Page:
Shop suggestions: Etsy suggests other people’s shops at the bottom of your shops which means that you can ultimately lose customers.
Free shipping: Etsy tends to push free shipping whether you can afford it or not and listings that offer free shipping will get a boost in search. This has forced sellers to push the cost of shipping in the listing price, alternatively, they are forced to pay shipping on their own only to make a loss.
Fees can be confusing: although Etsy’s fees are low and competitive, they are also numerous and really add up.
Offsite ads: this category of ads applies to those who earn $10,000 a year or more from selling on Etsy. What Etsy does with these stores is to take them off site to advertise but you can neither opt out nor can you choose which products or how many are advertised, all at a sizable commission taken by the marketplace.
Despite some of the cons, Etsy makes a lot of financial sense and it’s worthwhile to get started. It’s a business building tool that’s highly affordable, so if you’re thinking of turning your hobby into a full-time job, Etsy is the ideal platform for you.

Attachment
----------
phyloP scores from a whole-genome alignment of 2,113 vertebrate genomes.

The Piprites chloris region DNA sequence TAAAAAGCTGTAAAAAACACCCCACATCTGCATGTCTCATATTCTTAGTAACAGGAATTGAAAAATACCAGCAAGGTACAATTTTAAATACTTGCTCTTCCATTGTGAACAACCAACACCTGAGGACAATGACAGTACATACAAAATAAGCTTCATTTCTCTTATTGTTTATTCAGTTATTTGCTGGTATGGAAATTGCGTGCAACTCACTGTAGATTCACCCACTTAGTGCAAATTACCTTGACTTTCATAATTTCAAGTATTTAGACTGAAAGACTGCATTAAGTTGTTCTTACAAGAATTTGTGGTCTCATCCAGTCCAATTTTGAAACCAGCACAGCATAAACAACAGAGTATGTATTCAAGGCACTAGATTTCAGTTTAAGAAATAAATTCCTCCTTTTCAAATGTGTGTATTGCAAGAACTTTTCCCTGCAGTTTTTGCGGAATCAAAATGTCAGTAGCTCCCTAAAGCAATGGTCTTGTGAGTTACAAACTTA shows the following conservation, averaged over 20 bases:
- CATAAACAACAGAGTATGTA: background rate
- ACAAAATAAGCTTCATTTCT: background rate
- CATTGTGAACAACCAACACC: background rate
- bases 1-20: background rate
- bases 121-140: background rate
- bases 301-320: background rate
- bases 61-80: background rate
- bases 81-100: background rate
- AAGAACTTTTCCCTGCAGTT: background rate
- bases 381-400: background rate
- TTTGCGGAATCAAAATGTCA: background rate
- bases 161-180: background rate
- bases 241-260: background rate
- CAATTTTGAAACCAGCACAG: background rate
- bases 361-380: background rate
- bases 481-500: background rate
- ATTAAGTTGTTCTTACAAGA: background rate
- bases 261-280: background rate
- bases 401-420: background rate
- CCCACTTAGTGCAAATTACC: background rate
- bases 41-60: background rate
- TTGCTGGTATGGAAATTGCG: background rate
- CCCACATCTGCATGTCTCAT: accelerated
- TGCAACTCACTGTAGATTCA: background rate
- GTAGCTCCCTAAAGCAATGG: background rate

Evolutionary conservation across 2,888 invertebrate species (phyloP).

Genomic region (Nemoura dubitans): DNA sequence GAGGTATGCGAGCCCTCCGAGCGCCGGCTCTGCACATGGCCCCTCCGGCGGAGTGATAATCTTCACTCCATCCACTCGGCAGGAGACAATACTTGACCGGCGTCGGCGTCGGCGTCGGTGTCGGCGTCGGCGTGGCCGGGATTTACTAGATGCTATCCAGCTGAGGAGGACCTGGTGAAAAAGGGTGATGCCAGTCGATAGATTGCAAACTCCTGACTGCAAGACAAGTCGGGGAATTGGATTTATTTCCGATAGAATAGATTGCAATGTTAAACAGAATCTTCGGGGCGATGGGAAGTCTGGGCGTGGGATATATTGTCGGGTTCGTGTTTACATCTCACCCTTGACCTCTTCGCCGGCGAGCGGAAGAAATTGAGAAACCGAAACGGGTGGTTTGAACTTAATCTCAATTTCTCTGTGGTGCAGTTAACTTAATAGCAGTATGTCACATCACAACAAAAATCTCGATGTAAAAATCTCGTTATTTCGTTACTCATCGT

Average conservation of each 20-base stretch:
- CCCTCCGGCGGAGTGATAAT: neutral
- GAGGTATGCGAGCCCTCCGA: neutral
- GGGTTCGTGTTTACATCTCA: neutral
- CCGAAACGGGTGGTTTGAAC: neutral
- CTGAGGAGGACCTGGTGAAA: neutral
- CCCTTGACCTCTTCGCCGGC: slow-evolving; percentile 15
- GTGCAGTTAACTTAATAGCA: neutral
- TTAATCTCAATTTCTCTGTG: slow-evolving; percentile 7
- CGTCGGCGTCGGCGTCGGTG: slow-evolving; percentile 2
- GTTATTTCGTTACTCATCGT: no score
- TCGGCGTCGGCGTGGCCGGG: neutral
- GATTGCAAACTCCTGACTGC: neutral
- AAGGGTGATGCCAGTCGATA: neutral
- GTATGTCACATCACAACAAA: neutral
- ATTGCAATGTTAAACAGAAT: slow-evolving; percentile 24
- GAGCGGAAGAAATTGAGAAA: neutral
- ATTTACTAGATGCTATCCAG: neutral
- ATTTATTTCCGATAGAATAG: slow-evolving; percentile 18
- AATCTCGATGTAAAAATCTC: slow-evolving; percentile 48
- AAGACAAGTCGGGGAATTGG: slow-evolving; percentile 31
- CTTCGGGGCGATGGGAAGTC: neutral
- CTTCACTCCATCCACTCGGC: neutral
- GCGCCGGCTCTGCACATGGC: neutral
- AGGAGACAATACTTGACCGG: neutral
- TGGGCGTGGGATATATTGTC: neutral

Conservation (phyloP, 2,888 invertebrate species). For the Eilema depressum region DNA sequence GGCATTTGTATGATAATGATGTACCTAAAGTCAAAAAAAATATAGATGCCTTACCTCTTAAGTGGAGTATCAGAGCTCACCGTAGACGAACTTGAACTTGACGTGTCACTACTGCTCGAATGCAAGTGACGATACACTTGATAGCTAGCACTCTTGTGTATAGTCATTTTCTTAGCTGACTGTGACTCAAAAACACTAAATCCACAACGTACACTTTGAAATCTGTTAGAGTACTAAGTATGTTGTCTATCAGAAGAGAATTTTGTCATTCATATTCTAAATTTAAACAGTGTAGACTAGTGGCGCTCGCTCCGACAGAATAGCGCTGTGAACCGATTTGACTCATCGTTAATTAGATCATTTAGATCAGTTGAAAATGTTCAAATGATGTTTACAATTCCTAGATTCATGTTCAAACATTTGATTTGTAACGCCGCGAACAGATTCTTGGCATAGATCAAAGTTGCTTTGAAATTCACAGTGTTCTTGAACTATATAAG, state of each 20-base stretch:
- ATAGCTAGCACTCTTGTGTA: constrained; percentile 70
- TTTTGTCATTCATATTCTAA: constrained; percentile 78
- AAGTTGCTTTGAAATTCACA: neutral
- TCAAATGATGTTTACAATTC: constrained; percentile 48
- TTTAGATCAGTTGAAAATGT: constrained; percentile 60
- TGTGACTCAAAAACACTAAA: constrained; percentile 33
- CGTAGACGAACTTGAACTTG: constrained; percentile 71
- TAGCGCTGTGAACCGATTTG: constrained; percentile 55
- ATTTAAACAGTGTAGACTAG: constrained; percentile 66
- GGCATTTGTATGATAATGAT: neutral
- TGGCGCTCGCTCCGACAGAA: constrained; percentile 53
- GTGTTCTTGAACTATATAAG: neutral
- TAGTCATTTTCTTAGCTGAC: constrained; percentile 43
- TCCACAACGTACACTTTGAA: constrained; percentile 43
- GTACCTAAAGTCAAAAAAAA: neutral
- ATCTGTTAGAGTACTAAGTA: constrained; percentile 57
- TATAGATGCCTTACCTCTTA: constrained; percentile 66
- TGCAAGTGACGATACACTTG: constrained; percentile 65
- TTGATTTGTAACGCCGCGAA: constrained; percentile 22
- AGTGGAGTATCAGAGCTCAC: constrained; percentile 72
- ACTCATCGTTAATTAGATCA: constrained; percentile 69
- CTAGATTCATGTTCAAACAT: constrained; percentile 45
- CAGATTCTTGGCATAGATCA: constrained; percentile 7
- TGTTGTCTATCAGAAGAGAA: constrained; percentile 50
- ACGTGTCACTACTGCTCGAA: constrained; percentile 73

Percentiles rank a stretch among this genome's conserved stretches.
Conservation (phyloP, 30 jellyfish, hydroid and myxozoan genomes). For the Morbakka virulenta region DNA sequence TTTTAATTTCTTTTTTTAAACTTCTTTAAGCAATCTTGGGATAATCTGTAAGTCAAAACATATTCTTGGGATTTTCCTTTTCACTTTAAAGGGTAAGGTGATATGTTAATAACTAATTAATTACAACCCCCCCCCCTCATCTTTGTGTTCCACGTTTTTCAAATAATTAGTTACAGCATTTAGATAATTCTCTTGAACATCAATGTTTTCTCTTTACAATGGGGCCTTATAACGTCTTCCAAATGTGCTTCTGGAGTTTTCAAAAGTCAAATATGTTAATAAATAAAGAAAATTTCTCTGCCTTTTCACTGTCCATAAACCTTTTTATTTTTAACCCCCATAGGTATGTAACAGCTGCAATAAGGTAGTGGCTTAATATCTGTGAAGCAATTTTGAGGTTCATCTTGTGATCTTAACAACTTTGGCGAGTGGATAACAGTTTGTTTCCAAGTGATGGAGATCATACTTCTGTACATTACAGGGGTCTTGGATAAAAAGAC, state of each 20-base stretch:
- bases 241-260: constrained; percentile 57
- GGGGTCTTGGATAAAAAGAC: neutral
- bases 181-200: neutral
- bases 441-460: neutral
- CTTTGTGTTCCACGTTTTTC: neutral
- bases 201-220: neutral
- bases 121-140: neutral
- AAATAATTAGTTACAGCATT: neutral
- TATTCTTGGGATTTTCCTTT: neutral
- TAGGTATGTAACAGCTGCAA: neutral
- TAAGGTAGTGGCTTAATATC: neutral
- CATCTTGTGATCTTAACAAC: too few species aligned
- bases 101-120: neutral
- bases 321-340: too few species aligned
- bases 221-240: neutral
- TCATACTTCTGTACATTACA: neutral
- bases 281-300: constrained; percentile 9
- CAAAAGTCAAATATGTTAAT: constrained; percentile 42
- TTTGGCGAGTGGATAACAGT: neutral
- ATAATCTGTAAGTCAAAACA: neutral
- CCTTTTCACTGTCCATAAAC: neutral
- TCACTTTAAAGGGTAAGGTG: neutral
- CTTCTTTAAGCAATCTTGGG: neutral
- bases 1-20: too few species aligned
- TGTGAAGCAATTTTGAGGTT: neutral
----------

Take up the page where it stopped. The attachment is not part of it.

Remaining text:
Here are some of the top tips and best practices for getting started with Etsy and building your business into a profitable venture.
1. Create your products: A good tip when you’re just getting started is to create a few products before you even think of getting started on Etsy. This is because you’ll have a better idea of how much time, effort and raw materials are required to create each one. Doing product testing with friends and acquaintances before you start is a great way of testing the market before launch. Another tip is to ensure that all your envelopes or boxes for shipping are at hand, thus eliminating possible delays in shipping time.
2. Come up with a shop name: Your shop name should be related to the products you’re going to be selling (and your business values) so that you are more easily findable. If you’re unsure of this step and it’s taking you some time to think of a name, don’t worry. Not only is your shop name free, but you can also rebrand at a later stage. To start, make sure it’s easy to remember, keep it between four and 20 characters long, don’t include spaces or special characters, do not use a name already used by another seller, don’t infringe on trademarks, and of course, don’t use profanities.
3. Create a memorable brand: This will happen when you start personalizing your shop page. You need to consider creating banners, a Profile page, an About us page, a Frequently Asked Questions (FAQ) page, and more.
4. Take photos of your products: This step is key as the visual element is one of the key factors which your customers take into account when purchasing. Although Etsy recommends that you use at least five photos per item, you have a maximum of 10 to work with.